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dc.contributor.advisorFrostad, Magne
dc.contributor.authorAkame, Gilbert Ajebe
dc.date.accessioned2012-03-14T07:59:48Z
dc.date.available2012-03-14T07:59:48Z
dc.date.issued2011-10-25
dc.description.abstractThe current regime for humanitarian forceful intervention has posed enormous challenges to international law and international relations. This is partly because there is no express provision for the principle in the UN Charter. This status quo has seen a regrettable loss of life and genocidal crimes being committed against civilians. This gap in international law has no doubt given weight to the emerging principle of Responsibility to Protect, which despite the challenges it faces, has made significant strides towards norm building. The current intervention in Libya is a arguably a first true test of the concept. The growing significance of the doctrine has given me the courage to attempt a case for a new, consistent and clear legal regime for humanitarian forceful intervention.en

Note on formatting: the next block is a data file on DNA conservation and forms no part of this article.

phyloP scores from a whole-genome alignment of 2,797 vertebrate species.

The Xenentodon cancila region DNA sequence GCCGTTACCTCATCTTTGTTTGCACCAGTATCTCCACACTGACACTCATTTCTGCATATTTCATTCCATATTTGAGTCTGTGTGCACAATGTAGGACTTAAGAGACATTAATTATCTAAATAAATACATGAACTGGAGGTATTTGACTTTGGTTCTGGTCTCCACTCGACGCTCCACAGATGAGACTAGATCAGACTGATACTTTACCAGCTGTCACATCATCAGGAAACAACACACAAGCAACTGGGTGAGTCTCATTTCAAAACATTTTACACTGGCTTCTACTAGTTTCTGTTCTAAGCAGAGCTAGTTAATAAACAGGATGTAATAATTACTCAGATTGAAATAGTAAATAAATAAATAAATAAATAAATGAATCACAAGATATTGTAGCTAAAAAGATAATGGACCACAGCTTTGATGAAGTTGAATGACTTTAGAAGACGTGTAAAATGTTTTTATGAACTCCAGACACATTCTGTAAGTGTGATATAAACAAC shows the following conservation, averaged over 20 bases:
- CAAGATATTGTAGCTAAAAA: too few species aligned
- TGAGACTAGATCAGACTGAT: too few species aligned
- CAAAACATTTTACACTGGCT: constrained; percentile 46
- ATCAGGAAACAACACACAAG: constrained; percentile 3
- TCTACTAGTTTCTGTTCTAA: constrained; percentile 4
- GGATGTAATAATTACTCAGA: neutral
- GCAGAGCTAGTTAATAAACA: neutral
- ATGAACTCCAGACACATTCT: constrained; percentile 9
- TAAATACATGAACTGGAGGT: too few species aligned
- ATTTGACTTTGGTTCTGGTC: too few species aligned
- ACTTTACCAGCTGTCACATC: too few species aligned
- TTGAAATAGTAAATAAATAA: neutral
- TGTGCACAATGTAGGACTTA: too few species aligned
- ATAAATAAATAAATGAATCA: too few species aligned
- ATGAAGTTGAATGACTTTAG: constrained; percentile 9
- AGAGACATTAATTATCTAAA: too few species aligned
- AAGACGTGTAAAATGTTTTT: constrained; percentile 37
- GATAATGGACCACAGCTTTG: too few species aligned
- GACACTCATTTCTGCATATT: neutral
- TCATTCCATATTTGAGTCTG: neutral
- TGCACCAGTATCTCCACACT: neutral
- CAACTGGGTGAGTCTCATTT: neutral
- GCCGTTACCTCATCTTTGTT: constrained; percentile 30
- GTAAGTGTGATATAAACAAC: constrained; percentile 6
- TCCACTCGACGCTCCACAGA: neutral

dc.identifier.urihttp://hdl.handle.net/10037/3948
dc.identifier.urnURN:NBN:no-uit_munin_3670
dc.language.isoengen
dc.publisherUniversitetet i Tromsøen
dc.publisherUniversity of Tromsøen
dc.subject.courseIDSVF-3901en
dc.subjectVDP::Social science: 200::Law: 340::International law: 344en
dc.titleJust war theory revisited : the case for a new legal regime for humanitarian forceful interventionen
dc.typeMaster thesisen
dc.typeMastergradsoppgaveen


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